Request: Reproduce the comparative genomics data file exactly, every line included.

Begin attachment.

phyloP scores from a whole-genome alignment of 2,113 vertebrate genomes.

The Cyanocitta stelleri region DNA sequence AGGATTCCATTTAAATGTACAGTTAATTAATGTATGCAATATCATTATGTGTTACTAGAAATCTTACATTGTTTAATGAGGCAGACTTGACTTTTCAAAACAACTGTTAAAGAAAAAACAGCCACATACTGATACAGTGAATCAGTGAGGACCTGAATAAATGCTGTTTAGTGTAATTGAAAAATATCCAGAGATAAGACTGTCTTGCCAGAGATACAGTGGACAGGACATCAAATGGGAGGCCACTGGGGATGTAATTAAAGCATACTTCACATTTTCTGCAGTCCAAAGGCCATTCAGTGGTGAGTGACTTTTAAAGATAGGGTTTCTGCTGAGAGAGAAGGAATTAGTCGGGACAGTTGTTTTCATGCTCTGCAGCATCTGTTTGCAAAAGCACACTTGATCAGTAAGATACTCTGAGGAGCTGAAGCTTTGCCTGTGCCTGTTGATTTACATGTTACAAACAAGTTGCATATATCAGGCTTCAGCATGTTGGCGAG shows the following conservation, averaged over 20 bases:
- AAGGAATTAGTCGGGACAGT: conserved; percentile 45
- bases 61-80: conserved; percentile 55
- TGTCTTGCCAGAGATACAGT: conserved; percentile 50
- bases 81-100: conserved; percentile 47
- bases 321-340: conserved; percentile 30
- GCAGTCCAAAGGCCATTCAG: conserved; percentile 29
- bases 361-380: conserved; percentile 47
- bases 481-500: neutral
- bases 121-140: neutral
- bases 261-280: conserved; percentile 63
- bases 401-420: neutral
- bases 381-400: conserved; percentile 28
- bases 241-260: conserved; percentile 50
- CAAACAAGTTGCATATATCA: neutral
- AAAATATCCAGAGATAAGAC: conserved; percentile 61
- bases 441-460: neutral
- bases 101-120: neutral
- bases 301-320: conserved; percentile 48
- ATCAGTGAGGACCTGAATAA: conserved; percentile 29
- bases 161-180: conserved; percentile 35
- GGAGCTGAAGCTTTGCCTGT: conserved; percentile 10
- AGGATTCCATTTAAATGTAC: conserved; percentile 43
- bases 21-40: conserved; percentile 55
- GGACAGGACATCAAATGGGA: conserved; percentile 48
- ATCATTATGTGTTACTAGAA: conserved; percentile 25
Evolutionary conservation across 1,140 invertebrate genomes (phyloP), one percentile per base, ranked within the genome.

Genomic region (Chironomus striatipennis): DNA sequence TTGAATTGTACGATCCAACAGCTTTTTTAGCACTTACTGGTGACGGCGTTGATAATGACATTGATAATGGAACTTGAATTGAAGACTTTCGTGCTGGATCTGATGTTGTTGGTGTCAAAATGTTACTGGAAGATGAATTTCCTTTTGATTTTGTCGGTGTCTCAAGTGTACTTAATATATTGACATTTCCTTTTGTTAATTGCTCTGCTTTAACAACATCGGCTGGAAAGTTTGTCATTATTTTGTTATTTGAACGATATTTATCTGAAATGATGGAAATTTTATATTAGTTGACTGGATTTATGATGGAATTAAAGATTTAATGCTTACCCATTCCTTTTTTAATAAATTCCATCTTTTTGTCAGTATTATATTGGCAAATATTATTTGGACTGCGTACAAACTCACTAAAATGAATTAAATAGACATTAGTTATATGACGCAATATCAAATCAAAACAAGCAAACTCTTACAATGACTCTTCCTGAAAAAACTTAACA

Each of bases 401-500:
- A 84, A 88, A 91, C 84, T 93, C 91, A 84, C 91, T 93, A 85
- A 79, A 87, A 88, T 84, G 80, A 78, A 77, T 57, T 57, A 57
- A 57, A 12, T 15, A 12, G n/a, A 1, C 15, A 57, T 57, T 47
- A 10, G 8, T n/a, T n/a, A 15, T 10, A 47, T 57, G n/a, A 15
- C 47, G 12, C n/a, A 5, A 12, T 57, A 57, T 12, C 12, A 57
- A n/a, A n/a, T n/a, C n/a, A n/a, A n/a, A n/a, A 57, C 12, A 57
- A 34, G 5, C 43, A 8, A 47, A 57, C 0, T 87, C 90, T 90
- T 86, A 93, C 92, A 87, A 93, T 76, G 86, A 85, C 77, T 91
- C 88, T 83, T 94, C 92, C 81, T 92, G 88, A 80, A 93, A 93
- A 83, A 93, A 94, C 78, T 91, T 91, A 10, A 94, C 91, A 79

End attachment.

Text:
phyloP scores from a whole-genome alignment of 2,113 vertebrate genomes.

The Cyanocitta stelleri region DNA sequence AGGATTCCATTTAAATGTACAGTTAATTAATGTATGCAATATCATTATGTGTTACTAGAAATCTTACATTGTTTAATGAGGCAGACTTGACTTTTCAAAACAACTGTTAAAGAAAAAACAGCCACATACTGATACAGTGAATCAGTGAGGACCTGAATAAATGCTGTTTAGTGTAATTGAAAAATATCCAGAGATAAGACTGTCTTGCCAGAGATACAGTGGACAGGACATCAAATGGGAGGCCACTGGGGATGTAATTAAAGCATACTTCACATTTTCTGCAGTCCAAAGGCCATTCAGTGGTGAGTGACTTTTAAAGATAGGGTTTCTGCTGAGAGAGAAGGAATTAGTCGGGACAGTTGTTTTCATGCTCTGCAGCATCTGTTTGCAAAAGCACACTTGATCAGTAAGATACTCTGAGGAGCTGAAGCTTTGCCTGTGCCTGTTGATTTACATGTTACAAACAAGTTGCATATATCAGGCTTCAGCATGTTGGCGAG shows the following conservation, averaged over 20 bases:
- AAGGAATTAGTCGGGACAGT: conserved; percentile 45
- bases 61-80: conserved; percentile 55
- TGTCTTGCCAGAGATACAGT: conserved; percentile 50
- bases 81-100: conserved; percentile 47
- bases 321-340: conserved; percentile 30
- GCAGTCCAAAGGCCATTCAG: conserved; percentile 29
- bases 361-380: conserved; percentile 47
- bases 481-500: neutral
- bases 121-140: neutral
- bases 261-280: conserved; percentile 63
- bases 401-420: neutral
- bases 381-400: conserved; percentile 28
- bases 241-260: conserved; percentile 50
- CAAACAAGTTGCATATATCA: neutral
- AAAATATCCAGAGATAAGAC: conserved; percentile 61
- bases 441-460: neutral
- bases 101-120: neutral
- bases 301-320: conserved; percentile 48
- ATCAGTGAGGACCTGAATAA: conserved; percentile 29
- bases 161-180: conserved; percentile 35
- GGAGCTGAAGCTTTGCCTGT: conserved; percentile 10
- AGGATTCCATTTAAATGTAC: conserved; percentile 43
- bases 21-40: conserved; percentile 55
- GGACAGGACATCAAATGGGA: conserved; percentile 48
- ATCATTATGTGTTACTAGAA: conserved; percentile 25
Evolutionary conservation across 1,140 invertebrate genomes (phyloP), one percentile per base, ranked within the genome.

Genomic region (Chironomus striatipennis): DNA sequence TTGAATTGTACGATCCAACAGCTTTTTTAGCACTTACTGGTGACGGCGTTGATAATGACATTGATAATGGAACTTGAATTGAAGACTTTCGTGCTGGATCTGATGTTGTTGGTGTCAAAATGTTACTGGAAGATGAATTTCCTTTTGATTTTGTCGGTGTCTCAAGTGTACTTAATATATTGACATTTCCTTTTGTTAATTGCTCTGCTTTAACAACATCGGCTGGAAAGTTTGTCATTATTTTGTTATTTGAACGATATTTATCTGAAATGATGGAAATTTTATATTAGTTGACTGGATTTATGATGGAATTAAAGATTTAATGCTTACCCATTCCTTTTTTAATAAATTCCATCTTTTTGTCAGTATTATATTGGCAAATATTATTTGGACTGCGTACAAACTCACTAAAATGAATTAAATAGACATTAGTTATATGACGCAATATCAAATCAAAACAAGCAAACTCTTACAATGACTCTTCCTGAAAAAACTTAACA

Each of bases 401-500:
- A 84, A 88, A 91, C 84, T 93, C 91, A 84, C 91, T 93, A 85
- A 79, A 87, A 88, T 84, G 80, A 78, A 77, T 57, T 57, A 57
- A 57, A 12, T 15, A 12, G n/a, A 1, C 15, A 57, T 57, T 47
- A 10, G 8, T n/a, T n/a, A 15, T 10, A 47, T 57, G n/a, A 15
- C 47, G 12, C n/a, A 5, A 12, T 57, A 57, T 12, C 12, A 57
- A n/a, A n/a, T n/a, C n/a, A n/a, A n/a, A n/a, A 57, C 12, A 57
- A 34, G 5, C 43, A 8, A 47, A 57, C 0, T 87, C 90, T 90
- T 86, A 93, C 92, A 87, A 93, T 76, G 86, A 85, C 77, T 91
- C 88, T 83, T 94, C 92, C 81, T 92, G 88, A 80, A 93, A 93
- A 83, A 93, A 94, C 78, T 91, T 91, A 10, A 94, C 91, A 79